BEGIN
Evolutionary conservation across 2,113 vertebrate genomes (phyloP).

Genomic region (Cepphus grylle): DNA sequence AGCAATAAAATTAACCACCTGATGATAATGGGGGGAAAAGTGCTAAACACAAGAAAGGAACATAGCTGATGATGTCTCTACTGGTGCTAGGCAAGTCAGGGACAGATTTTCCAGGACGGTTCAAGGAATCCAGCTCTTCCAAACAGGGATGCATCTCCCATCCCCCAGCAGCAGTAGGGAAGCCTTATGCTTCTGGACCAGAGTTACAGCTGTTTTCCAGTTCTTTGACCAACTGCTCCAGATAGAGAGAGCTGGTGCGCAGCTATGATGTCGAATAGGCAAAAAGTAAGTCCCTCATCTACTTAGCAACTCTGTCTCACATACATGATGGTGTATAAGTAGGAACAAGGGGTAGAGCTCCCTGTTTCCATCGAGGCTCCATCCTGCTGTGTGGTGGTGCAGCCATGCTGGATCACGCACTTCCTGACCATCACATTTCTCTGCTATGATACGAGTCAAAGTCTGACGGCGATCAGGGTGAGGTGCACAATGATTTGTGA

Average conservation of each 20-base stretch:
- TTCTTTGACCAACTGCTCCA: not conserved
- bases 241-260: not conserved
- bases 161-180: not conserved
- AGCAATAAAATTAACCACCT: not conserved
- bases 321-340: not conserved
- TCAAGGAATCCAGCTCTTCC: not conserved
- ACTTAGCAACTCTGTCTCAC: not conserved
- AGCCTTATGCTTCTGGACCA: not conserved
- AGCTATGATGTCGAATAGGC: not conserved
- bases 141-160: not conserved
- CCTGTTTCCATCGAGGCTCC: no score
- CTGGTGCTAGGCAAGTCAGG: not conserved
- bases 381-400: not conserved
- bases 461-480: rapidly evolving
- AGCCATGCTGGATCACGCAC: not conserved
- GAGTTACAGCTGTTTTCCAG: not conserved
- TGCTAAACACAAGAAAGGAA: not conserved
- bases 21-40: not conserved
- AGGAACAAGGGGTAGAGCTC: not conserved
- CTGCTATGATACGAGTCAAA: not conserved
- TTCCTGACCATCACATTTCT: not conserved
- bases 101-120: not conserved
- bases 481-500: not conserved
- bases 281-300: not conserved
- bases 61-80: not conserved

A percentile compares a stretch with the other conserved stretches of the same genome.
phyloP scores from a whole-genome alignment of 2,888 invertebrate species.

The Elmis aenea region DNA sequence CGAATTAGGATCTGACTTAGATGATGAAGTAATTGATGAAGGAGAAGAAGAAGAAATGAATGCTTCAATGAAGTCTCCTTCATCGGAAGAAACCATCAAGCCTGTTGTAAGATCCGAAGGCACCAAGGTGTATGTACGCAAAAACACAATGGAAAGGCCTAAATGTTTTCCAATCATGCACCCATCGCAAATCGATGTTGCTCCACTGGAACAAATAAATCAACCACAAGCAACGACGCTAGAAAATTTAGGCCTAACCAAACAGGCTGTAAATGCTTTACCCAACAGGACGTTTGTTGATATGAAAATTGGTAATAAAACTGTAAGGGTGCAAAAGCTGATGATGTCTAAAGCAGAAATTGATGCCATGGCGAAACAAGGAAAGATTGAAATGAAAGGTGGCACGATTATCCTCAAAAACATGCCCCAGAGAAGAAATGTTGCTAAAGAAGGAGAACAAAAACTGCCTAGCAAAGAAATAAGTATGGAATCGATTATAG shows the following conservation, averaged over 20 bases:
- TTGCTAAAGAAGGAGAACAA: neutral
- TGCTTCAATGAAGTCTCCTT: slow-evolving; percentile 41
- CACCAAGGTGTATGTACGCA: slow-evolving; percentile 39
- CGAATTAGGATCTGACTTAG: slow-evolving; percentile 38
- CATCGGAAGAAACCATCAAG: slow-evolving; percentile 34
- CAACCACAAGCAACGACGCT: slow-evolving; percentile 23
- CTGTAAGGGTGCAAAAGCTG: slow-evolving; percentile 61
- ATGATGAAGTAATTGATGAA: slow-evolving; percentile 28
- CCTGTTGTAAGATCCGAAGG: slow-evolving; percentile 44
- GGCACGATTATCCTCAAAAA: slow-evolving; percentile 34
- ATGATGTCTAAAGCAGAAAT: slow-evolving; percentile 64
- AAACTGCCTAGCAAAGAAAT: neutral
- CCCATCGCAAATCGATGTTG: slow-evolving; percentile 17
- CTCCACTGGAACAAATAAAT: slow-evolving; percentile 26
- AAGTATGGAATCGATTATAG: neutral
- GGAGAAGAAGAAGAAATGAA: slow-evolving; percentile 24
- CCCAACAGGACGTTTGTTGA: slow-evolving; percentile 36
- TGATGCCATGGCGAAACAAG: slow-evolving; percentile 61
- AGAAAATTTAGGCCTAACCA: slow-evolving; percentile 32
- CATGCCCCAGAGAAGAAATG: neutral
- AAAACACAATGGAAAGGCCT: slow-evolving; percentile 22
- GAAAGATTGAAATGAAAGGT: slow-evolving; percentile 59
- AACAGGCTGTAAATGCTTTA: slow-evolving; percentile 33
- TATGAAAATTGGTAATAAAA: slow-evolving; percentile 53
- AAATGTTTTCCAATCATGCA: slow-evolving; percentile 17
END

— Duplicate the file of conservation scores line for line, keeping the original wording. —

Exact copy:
Evolutionary conservation across 2,113 vertebrate genomes (phyloP).

Genomic region (Cepphus grylle): DNA sequence AGCAATAAAATTAACCACCTGATGATAATGGGGGGAAAAGTGCTAAACACAAGAAAGGAACATAGCTGATGATGTCTCTACTGGTGCTAGGCAAGTCAGGGACAGATTTTCCAGGACGGTTCAAGGAATCCAGCTCTTCCAAACAGGGATGCATCTCCCATCCCCCAGCAGCAGTAGGGAAGCCTTATGCTTCTGGACCAGAGTTACAGCTGTTTTCCAGTTCTTTGACCAACTGCTCCAGATAGAGAGAGCTGGTGCGCAGCTATGATGTCGAATAGGCAAAAAGTAAGTCCCTCATCTACTTAGCAACTCTGTCTCACATACATGATGGTGTATAAGTAGGAACAAGGGGTAGAGCTCCCTGTTTCCATCGAGGCTCCATCCTGCTGTGTGGTGGTGCAGCCATGCTGGATCACGCACTTCCTGACCATCACATTTCTCTGCTATGATACGAGTCAAAGTCTGACGGCGATCAGGGTGAGGTGCACAATGATTTGTGA

Average conservation of each 20-base stretch:
- TTCTTTGACCAACTGCTCCA: not conserved
- bases 241-260: not conserved
- bases 161-180: not conserved
- AGCAATAAAATTAACCACCT: not conserved
- bases 321-340: not conserved
- TCAAGGAATCCAGCTCTTCC: not conserved
- ACTTAGCAACTCTGTCTCAC: not conserved
- AGCCTTATGCTTCTGGACCA: not conserved
- AGCTATGATGTCGAATAGGC: not conserved
- bases 141-160: not conserved
- CCTGTTTCCATCGAGGCTCC: no score
- CTGGTGCTAGGCAAGTCAGG: not conserved
- bases 381-400: not conserved
- bases 461-480: rapidly evolving
- AGCCATGCTGGATCACGCAC: not conserved
- GAGTTACAGCTGTTTTCCAG: not conserved
- TGCTAAACACAAGAAAGGAA: not conserved
- bases 21-40: not conserved
- AGGAACAAGGGGTAGAGCTC: not conserved
- CTGCTATGATACGAGTCAAA: not conserved
- TTCCTGACCATCACATTTCT: not conserved
- bases 101-120: not conserved
- bases 481-500: not conserved
- bases 281-300: not conserved
- bases 61-80: not conserved

A percentile compares a stretch with the other conserved stretches of the same genome.
phyloP scores from a whole-genome alignment of 2,888 invertebrate species.

The Elmis aenea region DNA sequence CGAATTAGGATCTGACTTAGATGATGAAGTAATTGATGAAGGAGAAGAAGAAGAAATGAATGCTTCAATGAAGTCTCCTTCATCGGAAGAAACCATCAAGCCTGTTGTAAGATCCGAAGGCACCAAGGTGTATGTACGCAAAAACACAATGGAAAGGCCTAAATGTTTTCCAATCATGCACCCATCGCAAATCGATGTTGCTCCACTGGAACAAATAAATCAACCACAAGCAACGACGCTAGAAAATTTAGGCCTAACCAAACAGGCTGTAAATGCTTTACCCAACAGGACGTTTGTTGATATGAAAATTGGTAATAAAACTGTAAGGGTGCAAAAGCTGATGATGTCTAAAGCAGAAATTGATGCCATGGCGAAACAAGGAAAGATTGAAATGAAAGGTGGCACGATTATCCTCAAAAACATGCCCCAGAGAAGAAATGTTGCTAAAGAAGGAGAACAAAAACTGCCTAGCAAAGAAATAAGTATGGAATCGATTATAG shows the following conservation, averaged over 20 bases:
- TTGCTAAAGAAGGAGAACAA: neutral
- TGCTTCAATGAAGTCTCCTT: slow-evolving; percentile 41
- CACCAAGGTGTATGTACGCA: slow-evolving; percentile 39
- CGAATTAGGATCTGACTTAG: slow-evolving; percentile 38
- CATCGGAAGAAACCATCAAG: slow-evolving; percentile 34
- CAACCACAAGCAACGACGCT: slow-evolving; percentile 23
- CTGTAAGGGTGCAAAAGCTG: slow-evolving; percentile 61
- ATGATGAAGTAATTGATGAA: slow-evolving; percentile 28
- CCTGTTGTAAGATCCGAAGG: slow-evolving; percentile 44
- GGCACGATTATCCTCAAAAA: slow-evolving; percentile 34
- ATGATGTCTAAAGCAGAAAT: slow-evolving; percentile 64
- AAACTGCCTAGCAAAGAAAT: neutral
- CCCATCGCAAATCGATGTTG: slow-evolving; percentile 17
- CTCCACTGGAACAAATAAAT: slow-evolving; percentile 26
- AAGTATGGAATCGATTATAG: neutral
- GGAGAAGAAGAAGAAATGAA: slow-evolving; percentile 24
- CCCAACAGGACGTTTGTTGA: slow-evolving; percentile 36
- TGATGCCATGGCGAAACAAG: slow-evolving; percentile 61
- AGAAAATTTAGGCCTAACCA: slow-evolving; percentile 32
- CATGCCCCAGAGAAGAAATG: neutral
- AAAACACAATGGAAAGGCCT: slow-evolving; percentile 22
- GAAAGATTGAAATGAAAGGT: slow-evolving; percentile 59
- AACAGGCTGTAAATGCTTTA: slow-evolving; percentile 33
- TATGAAAATTGGTAATAAAA: slow-evolving; percentile 53
- AAATGTTTTCCAATCATGCA: slow-evolving; percentile 17